This feels like a situation we'll look back on in several months—when Paul is running pick-and-rolls with Bam Adebayo and competing with Butler for the team lead in general orneriness—that seemed obvious all along.
Paul prefers the Heat, the Heat's commitment to winning in the present is obvious (see: Butler) and the Thunder can't truly kick off a rebuild with Paul on the roster. The pieces fit.
And though the transactional bent of the offseason makes it seem like a secondary concern, it's still true that Paul could make a real difference on the floor. If he's got another near-prime year in him, CP3 could pair with Butler to form one of the best guard-wing tandems in the East, perhaps propelling Miami to one of the conference's top four spots.
Bradley Beal: Denver Nuggets
Bradley Beal has plenty of good reasons to decline the three-year, $111 million extension the Washington Wizards offered last week, according to The Athletic's David Aldridge, not the least of which is the more lucrative supermax extension for which he might be eligible next offseason.
Money aside, Beal should be cautious about committing to a team whose long-term prospects appear as bleak as Washington's.
The Denver Nuggets are a perfect foil for the Wizards. Led by Nikola Jokic and in possession of a locked-in core of players just now entering their primes, the Nuggets are a franchise poised for a long run of success. Adding Beal, perhaps for a package including Gary Harris and Michael Porter Jr., would elevate an already lofty ceiling in Denver.
Jamal Murray has the franchise's faith, as evidenced by his new $170 million deal, but Beal is already the type of established first option the Nuggets hope Murray can become. The two could coexist nicely, offering scoring and playmaking at both guard spots.
An upgrade over the solid-but-unspectacular Harris, Beal would give the Nuggets a do-it-all wing whose production should only improve with Jokic operating as his set-up man. Beal proved he could handle high-usage work last year, finishing as one of just eight qualified players to average at least 25 points and five assists. With the supporting talent in Denver, he would feast on easier looks and might get to rest off the ball once in a while.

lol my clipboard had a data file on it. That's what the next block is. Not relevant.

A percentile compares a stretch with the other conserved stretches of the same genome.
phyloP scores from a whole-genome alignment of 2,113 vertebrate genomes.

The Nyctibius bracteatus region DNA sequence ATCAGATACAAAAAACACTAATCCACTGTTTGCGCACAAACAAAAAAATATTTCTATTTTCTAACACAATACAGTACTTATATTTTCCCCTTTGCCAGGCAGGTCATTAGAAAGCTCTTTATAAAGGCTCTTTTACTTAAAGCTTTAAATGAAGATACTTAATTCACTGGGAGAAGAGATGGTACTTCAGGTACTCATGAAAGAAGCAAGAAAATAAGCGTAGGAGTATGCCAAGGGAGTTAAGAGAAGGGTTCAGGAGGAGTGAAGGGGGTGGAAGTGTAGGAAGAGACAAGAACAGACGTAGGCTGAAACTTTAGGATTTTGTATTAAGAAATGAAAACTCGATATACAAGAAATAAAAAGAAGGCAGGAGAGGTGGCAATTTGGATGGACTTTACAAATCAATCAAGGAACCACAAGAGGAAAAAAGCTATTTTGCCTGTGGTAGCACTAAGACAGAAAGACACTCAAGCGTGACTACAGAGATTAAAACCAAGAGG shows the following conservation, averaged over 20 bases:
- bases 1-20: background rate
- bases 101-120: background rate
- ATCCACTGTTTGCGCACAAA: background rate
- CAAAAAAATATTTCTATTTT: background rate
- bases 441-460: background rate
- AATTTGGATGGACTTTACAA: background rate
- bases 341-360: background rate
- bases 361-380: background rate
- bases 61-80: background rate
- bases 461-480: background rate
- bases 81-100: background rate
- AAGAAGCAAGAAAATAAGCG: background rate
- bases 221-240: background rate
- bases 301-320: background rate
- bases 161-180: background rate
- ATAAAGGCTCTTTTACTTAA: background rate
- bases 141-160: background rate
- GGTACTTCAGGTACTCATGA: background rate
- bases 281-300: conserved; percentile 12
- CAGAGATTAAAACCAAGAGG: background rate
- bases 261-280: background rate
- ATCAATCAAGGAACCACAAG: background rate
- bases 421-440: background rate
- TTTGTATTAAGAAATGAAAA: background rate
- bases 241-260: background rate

The Golden State Warriors' demise opened up the title chase, and Beal could be the player who puts Denver over the top in a crowded field of ring-pursuers.
Kevin Love: San Antonio Spurs
Can we just start by agreeing that Kevin Love deserves liberation?
Yeah, he won a ring with the Cleveland Cavaliers and got (over)compensated with a four-year, $120.4 million extension after LeBron James left town last summer. But Love spent most of his time on that title team absorbing criticism despite accepting a subordinate role that made use of only a few of his many skills.
Now, he's stuck on a squad several years from relevance, at risk of wasting the last of his prime-adjacent seasons on a rebuild.
Let's get this man to the destination that maximizes strengths and hides weaknesses, that boasts a high-functioning culture that could hardly contrast more with the nonsense he endured in Minnesota and the scrutiny he suffered through in Cleveland.
Love is about three years younger than LaMarcus Aldridge, and his more complete offensive game (passing is important, kids) seems ideally suited to a franchise that preaches team play. Of course, we should expect them to adapt to Love since these are the Spurs we're talking about. San Antonio's style has always shifted to suit its personnel, which would feel especially welcome to a player who spent several years struggling to fit in.
We're not concerned with formulating the particulars of a trade, but why wouldn't Cleveland rather have Aldridge or DeMar DeRozan on the books (probably with a pick or two coming from the Spurs)?
Aldridge's salary is only partially guaranteed for 2020-21, and DeRozan has a player option that year. Both make less annually and have shorter total terms than Love, who'd offer more spacing for San Antonio's exciting young guards than either of the team's current high-dollar vets.
Everybody would win.